Zambia in debt distress – WB
…as it releases US$100m concessional credit for Macroeconomic Stability, Growth and Competitiveness Program for Zambia
ZAMBIA is in debt distress and urgently needs deep and comprehensive debt treatment and as a result, the World Bank has released US$100 million concessional credit its support for Macroeconomic Stability, Growth and Competitiveness Programme of the country.
The World Bank’s release of the US$100 million concessional credit to Zambia in the second tranche is in response to country’s urgent need of debt relief to restore its medium-term debt sustainability and attract the new investment needed for growth and jobs.
World Bank Group President David Malpas has said as Zambia was entering its third year working toward a debt restructuring under the G20’s common framework, the country’s debt burden had continued to rise, with interest arrears, late interest charges and penalty charges accumulating as a result of the prolonged delays.
The World Bank has of yesterday released US$100 million concessional credit to Zambia in the second tranche of its support for Macroeconomic Stability, Growth and Competitiveness Programme.
Mr Malpas said the World Bank’s $740 million of concessional disbursements to Zambia in 2022 was providing strong support while recognizing the remarkable leadership for government to reduce the fiscal deficit and implement difficult reforms.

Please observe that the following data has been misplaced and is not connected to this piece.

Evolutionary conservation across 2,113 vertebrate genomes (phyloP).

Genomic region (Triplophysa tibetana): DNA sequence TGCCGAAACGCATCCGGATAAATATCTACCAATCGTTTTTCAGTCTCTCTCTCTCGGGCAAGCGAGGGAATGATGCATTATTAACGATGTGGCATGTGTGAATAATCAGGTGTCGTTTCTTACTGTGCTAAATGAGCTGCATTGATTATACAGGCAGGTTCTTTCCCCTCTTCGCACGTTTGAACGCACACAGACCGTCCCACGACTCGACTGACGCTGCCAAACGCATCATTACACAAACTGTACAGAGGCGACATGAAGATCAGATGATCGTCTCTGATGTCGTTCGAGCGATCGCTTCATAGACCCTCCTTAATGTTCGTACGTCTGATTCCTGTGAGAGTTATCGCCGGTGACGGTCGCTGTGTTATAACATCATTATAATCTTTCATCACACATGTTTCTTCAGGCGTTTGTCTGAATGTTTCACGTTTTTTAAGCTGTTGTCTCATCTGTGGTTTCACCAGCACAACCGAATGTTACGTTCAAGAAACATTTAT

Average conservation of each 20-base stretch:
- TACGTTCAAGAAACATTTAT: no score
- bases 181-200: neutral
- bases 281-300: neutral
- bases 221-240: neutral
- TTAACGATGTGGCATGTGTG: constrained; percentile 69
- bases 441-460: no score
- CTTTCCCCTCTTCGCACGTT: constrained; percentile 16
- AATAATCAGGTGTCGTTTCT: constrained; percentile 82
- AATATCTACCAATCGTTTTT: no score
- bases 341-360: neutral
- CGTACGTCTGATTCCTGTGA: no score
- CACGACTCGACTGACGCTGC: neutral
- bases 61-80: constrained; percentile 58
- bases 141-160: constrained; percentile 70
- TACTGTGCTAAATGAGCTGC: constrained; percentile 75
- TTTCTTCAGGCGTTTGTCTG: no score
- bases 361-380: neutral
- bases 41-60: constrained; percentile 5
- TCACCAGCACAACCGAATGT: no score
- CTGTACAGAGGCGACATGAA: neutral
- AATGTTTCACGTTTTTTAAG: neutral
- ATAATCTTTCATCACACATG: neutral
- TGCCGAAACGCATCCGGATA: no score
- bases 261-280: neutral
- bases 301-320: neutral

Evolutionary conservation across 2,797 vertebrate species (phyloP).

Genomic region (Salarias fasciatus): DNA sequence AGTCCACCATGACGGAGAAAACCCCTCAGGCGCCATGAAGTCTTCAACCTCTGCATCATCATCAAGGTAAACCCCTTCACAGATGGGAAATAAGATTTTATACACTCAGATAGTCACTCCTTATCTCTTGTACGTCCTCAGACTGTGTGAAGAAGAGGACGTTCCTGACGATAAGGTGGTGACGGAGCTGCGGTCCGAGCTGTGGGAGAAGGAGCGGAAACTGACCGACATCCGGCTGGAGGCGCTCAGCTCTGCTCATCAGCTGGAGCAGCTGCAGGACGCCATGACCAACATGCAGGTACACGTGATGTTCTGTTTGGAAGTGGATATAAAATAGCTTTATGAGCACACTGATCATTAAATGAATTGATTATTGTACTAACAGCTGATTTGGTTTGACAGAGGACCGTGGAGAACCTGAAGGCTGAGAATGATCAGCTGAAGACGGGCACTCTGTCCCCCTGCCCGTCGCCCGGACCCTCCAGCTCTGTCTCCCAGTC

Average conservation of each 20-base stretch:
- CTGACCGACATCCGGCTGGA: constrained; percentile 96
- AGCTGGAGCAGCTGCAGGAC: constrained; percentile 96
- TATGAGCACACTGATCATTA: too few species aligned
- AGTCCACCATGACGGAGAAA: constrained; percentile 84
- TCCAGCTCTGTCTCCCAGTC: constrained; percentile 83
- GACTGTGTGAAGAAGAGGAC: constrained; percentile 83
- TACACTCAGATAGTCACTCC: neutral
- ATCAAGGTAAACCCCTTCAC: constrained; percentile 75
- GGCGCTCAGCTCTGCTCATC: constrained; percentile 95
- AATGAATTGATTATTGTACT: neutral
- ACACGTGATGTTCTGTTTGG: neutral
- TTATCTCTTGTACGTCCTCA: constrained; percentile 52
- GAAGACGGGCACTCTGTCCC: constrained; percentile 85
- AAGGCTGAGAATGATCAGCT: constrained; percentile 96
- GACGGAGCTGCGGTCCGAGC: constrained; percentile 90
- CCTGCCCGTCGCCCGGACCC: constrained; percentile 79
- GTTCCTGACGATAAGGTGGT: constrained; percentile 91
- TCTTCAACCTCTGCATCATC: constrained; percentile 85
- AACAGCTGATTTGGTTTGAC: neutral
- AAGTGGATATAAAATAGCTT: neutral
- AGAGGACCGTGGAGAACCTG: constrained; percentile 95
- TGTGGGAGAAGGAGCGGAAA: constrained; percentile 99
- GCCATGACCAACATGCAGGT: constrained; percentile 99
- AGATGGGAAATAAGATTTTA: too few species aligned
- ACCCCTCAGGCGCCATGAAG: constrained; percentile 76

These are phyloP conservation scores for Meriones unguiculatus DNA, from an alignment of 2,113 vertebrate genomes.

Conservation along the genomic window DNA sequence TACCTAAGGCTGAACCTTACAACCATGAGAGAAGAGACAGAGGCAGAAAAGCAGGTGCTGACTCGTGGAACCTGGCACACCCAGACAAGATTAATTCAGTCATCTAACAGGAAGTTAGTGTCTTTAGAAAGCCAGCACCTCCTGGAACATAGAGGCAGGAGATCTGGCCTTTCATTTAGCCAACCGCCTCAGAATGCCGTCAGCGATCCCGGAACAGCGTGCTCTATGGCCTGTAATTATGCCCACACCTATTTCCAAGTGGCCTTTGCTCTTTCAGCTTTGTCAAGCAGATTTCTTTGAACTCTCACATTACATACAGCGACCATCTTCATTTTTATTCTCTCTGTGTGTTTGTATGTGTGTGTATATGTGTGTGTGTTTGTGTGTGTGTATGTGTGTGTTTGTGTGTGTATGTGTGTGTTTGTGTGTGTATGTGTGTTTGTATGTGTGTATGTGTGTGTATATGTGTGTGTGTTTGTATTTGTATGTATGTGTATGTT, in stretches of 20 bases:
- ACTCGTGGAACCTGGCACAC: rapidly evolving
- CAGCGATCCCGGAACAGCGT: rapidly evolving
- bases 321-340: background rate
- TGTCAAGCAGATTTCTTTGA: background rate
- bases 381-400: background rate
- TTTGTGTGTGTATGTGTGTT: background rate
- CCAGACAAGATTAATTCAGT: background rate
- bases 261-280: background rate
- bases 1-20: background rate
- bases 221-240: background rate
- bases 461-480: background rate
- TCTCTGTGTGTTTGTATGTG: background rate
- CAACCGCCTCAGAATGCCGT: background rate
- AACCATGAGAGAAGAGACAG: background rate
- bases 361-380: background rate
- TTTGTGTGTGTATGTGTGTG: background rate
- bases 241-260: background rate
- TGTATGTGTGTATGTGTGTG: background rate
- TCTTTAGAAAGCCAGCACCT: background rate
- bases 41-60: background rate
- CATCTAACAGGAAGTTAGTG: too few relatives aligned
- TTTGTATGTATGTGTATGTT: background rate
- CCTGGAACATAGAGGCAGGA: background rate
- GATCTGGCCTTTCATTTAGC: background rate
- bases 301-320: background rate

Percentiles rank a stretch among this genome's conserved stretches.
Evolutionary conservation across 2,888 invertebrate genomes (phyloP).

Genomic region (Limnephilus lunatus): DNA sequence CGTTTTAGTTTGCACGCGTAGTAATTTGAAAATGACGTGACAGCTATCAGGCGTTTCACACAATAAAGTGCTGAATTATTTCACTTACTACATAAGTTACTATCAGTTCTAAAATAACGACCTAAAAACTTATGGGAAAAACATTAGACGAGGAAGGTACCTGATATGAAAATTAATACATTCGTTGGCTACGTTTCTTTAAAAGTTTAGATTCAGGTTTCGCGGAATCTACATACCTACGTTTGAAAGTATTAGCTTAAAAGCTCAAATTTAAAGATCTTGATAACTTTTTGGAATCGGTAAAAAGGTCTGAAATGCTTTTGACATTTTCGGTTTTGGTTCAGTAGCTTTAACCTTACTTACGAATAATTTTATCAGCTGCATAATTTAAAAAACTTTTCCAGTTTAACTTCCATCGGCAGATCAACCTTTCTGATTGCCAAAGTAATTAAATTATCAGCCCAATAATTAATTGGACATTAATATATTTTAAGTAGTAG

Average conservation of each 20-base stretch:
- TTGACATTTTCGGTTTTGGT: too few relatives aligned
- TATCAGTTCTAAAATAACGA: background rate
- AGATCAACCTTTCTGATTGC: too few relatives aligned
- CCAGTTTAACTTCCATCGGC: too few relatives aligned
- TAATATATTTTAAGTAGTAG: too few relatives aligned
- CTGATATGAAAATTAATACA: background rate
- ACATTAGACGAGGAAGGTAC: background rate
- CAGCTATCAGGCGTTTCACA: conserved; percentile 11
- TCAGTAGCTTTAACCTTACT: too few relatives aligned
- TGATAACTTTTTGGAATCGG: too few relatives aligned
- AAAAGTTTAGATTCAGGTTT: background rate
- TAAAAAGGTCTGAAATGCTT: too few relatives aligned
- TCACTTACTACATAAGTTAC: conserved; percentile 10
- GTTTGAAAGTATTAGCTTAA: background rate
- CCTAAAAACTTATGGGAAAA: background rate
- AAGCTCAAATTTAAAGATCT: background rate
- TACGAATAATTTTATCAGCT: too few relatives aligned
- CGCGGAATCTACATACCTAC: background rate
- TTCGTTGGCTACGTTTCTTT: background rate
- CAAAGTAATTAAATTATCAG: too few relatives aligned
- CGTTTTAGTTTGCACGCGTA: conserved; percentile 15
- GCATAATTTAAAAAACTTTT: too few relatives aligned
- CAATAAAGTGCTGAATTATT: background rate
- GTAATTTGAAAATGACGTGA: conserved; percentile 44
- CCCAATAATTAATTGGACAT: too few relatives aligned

Mr Malpas is however concerned by the slow pace of the creditors’ committee and the impact of the delays on growth and poverty as a consequence.
He said the Zambia Macroeconomic Stability, Growth and Competitiveness Program was supporting the government’s policy and institutional reforms aimed at restoring fiscal and long-term debt sustainability.
He stated that it was critical that government should increase farmer productivity and access to agricultural markets and ensuring sustainable access to energy as well as enhancing access to finance and private sector development.
“Zambia has continued to implement agreed structural policies toward macroeconomic stability even as there are protracted delays from official bilateral creditors to discuss and finalize debt treatment under the G20’s Common Framework,” Mr Malpas said.
The US$100 million credit released yesterday is part of the World Bank’s US$275 million Concessional Development Policy Financing (DPF) for Zambia approved by the Board of Executive Directors in October to support of Zambia’s reforms to restore fiscal and debt sustainability and promote private sector-led growth.
The latest support would bring total disbursements on concessional terms from the World Bank’s International Development Association (IDA) to Zambia to US$740 million during 2022.
In February 2021, Government requested a debt treatment under the G20’s Common Framework and launched fiscal and structural reforms to restore macroeconomic stability and reinvigorate growth.
The government had improved fiscal discipline, public financial management, and transparency, including in debt management and reporting. It has also implemented structural reforms focused on removing market distortions and fighting corruption.